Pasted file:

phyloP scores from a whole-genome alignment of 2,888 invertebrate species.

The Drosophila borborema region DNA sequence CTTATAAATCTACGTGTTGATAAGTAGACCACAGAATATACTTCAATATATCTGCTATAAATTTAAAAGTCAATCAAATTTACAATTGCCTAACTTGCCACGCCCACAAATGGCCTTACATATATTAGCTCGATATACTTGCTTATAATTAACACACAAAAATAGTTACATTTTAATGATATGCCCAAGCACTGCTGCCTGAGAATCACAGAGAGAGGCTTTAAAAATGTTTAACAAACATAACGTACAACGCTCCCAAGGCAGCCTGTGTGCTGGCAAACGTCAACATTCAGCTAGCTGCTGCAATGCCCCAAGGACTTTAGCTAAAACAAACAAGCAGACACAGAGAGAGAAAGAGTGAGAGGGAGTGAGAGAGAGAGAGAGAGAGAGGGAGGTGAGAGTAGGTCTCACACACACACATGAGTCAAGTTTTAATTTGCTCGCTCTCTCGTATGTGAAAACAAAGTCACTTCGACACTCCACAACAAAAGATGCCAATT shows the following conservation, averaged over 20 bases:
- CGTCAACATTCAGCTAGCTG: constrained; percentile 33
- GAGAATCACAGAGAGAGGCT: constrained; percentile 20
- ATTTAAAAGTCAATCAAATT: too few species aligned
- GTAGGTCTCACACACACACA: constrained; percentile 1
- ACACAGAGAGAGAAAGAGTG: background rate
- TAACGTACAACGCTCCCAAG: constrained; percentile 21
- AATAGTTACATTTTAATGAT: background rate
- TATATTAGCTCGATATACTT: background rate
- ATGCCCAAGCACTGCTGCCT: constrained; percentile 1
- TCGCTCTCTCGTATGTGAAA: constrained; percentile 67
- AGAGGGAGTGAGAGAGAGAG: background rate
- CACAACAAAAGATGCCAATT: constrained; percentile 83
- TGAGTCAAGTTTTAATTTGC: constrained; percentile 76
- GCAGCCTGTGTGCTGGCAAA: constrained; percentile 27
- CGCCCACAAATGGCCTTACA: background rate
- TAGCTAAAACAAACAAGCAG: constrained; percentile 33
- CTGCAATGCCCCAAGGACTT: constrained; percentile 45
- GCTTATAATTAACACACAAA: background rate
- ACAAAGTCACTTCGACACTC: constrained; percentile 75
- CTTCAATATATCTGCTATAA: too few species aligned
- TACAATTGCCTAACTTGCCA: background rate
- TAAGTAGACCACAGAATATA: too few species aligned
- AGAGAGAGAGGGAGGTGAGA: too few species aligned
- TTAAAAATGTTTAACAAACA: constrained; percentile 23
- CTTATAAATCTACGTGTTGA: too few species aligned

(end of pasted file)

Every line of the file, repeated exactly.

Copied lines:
phyloP scores from a whole-genome alignment of 2,888 invertebrate species.

The Drosophila borborema region DNA sequence CTTATAAATCTACGTGTTGATAAGTAGACCACAGAATATACTTCAATATATCTGCTATAAATTTAAAAGTCAATCAAATTTACAATTGCCTAACTTGCCACGCCCACAAATGGCCTTACATATATTAGCTCGATATACTTGCTTATAATTAACACACAAAAATAGTTACATTTTAATGATATGCCCAAGCACTGCTGCCTGAGAATCACAGAGAGAGGCTTTAAAAATGTTTAACAAACATAACGTACAACGCTCCCAAGGCAGCCTGTGTGCTGGCAAACGTCAACATTCAGCTAGCTGCTGCAATGCCCCAAGGACTTTAGCTAAAACAAACAAGCAGACACAGAGAGAGAAAGAGTGAGAGGGAGTGAGAGAGAGAGAGAGAGAGAGGGAGGTGAGAGTAGGTCTCACACACACACATGAGTCAAGTTTTAATTTGCTCGCTCTCTCGTATGTGAAAACAAAGTCACTTCGACACTCCACAACAAAAGATGCCAATT shows the following conservation, averaged over 20 bases:
- CGTCAACATTCAGCTAGCTG: constrained; percentile 33
- GAGAATCACAGAGAGAGGCT: constrained; percentile 20
- ATTTAAAAGTCAATCAAATT: too few species aligned
- GTAGGTCTCACACACACACA: constrained; percentile 1
- ACACAGAGAGAGAAAGAGTG: background rate
- TAACGTACAACGCTCCCAAG: constrained; percentile 21
- AATAGTTACATTTTAATGAT: background rate
- TATATTAGCTCGATATACTT: background rate
- ATGCCCAAGCACTGCTGCCT: constrained; percentile 1
- TCGCTCTCTCGTATGTGAAA: constrained; percentile 67
- AGAGGGAGTGAGAGAGAGAG: background rate
- CACAACAAAAGATGCCAATT: constrained; percentile 83
- TGAGTCAAGTTTTAATTTGC: constrained; percentile 76
- GCAGCCTGTGTGCTGGCAAA: constrained; percentile 27
- CGCCCACAAATGGCCTTACA: background rate
- TAGCTAAAACAAACAAGCAG: constrained; percentile 33
- CTGCAATGCCCCAAGGACTT: constrained; percentile 45
- GCTTATAATTAACACACAAA: background rate
- ACAAAGTCACTTCGACACTC: constrained; percentile 75
- CTTCAATATATCTGCTATAA: too few species aligned
- TACAATTGCCTAACTTGCCA: background rate
- TAAGTAGACCACAGAATATA: too few species aligned
- AGAGAGAGAGGGAGGTGAGA: too few species aligned
- TTAAAAATGTTTAACAAACA: constrained; percentile 23
- CTTATAAATCTACGTGTTGA: too few species aligned